The values for the cost attribute will be based on pilot work and reviews of prior studies in this area, for example, Burr et al valued an intervention to monitor ocular hypertension to prevent glaucoma using a DCE. The range of values was between £15 and £70 (GBP 2012). Similarly, Shih et al assessed the WTP for a diabetic retinopathy screening service and reported a narrower range of between US$4 and US$24 (USD 2007).17 After the attributes have been established, then the piloting stages will occur. A survey company will be utilised to gain a large enough sample (www.researchnow.co.uk). The participants will be offered a small incentive (£1–£2) to complete the survey. The overall sample will be representative as closely as possibly for factors such as age, sex and ethnic background for the UK population. Optimal sample size requirements for the limited dependent variable models estimated in DCEs depend on knowledge of the true choice probabilities, which are not known prior to undertaking this research. However, previous DCE studies have shown that robust choice models can be estimated from sample sizes between 50 and 100 respondents. As such, a small pilot sample of 100 participants will be used as a sample to monitor the rate of completion and to carry out preliminary analysis and change any parts of the survey that are necessary. After the preliminary analysis is carried out, then a further sample of 300 participants will be surveyed, which will be sample size comparable to other HTAs in this area. The results of the DCE will be analysed using conditional logit regression analysis, which will measure the direction and strength of the participant preferences. Subgroup analysis will also be carried out to see if factors such as age, sex or ethnic background have any effect on the resulting preferences. Probabilistic and deterministic sensitivity analyses will be carried out to vary parameter uncertainty for both the costs and the effects. Results of the probabilistic sensitivity analysis will be presented as point estimates of net benefits, plots of costs and benefits net benefit curves, which show the likelihood of each intervention being most likely to have the highest net benefit.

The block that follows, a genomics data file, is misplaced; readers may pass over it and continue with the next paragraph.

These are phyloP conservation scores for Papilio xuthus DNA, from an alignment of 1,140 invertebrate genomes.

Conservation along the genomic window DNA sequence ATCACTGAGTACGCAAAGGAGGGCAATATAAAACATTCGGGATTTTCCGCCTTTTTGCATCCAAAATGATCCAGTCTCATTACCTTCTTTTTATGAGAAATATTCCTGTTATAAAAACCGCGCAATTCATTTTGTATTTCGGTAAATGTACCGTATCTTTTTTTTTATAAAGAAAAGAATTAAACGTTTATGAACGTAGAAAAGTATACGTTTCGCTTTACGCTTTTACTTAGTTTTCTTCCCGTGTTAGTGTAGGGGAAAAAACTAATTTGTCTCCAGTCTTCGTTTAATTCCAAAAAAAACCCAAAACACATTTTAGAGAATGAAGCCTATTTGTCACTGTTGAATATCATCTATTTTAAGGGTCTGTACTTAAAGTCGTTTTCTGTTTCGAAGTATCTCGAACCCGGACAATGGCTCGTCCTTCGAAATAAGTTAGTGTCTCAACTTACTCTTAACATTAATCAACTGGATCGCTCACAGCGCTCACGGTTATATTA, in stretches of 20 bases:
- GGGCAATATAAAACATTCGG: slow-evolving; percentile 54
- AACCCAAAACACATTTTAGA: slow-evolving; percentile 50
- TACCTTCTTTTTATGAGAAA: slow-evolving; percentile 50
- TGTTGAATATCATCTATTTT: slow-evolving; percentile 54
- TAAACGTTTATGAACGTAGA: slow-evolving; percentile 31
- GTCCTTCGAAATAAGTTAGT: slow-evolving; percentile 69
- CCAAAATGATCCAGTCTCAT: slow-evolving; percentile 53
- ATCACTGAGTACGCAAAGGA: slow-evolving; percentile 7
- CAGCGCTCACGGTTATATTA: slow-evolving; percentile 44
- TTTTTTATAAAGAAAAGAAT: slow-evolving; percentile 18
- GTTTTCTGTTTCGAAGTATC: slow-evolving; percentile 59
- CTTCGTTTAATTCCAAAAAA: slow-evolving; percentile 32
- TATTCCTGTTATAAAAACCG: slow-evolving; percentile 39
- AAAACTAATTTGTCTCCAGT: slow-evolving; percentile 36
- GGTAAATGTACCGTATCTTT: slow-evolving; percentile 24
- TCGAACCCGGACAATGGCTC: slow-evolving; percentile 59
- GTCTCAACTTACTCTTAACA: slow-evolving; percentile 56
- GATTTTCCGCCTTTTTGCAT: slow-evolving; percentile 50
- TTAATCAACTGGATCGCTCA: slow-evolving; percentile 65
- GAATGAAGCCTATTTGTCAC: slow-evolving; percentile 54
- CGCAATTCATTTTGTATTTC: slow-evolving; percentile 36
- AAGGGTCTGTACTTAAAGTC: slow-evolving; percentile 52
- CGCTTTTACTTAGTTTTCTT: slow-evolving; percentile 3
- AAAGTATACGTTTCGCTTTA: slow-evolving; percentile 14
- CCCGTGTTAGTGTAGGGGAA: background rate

Dissemination of results
Findings will be reported through academic journals in ophthalmology, health services research and HCI; some will focus on findings from the HCI studies, and some will relate findings to those of the parallel studies covering other themes. PPI workshops will be organised in Birmingham and London before the main study period, with a focus on designing the study adapting the model from an earlier project (the ‘before’ study is reported by Furniss et al).18
Ethics and dissemination
The research project will adhere to the UK Framework for Health and Social Care research. Ethics approval has been obtained for this project. No particular challenges are expected given the low-risk nature of the intervention of the RCT, the safety net arrangements for cases not referred to HES from community optometry, the observational design of the AI diagnostic accuracy study and the relatively low personal sensitivity of the topics to be investigated in the HCI studies.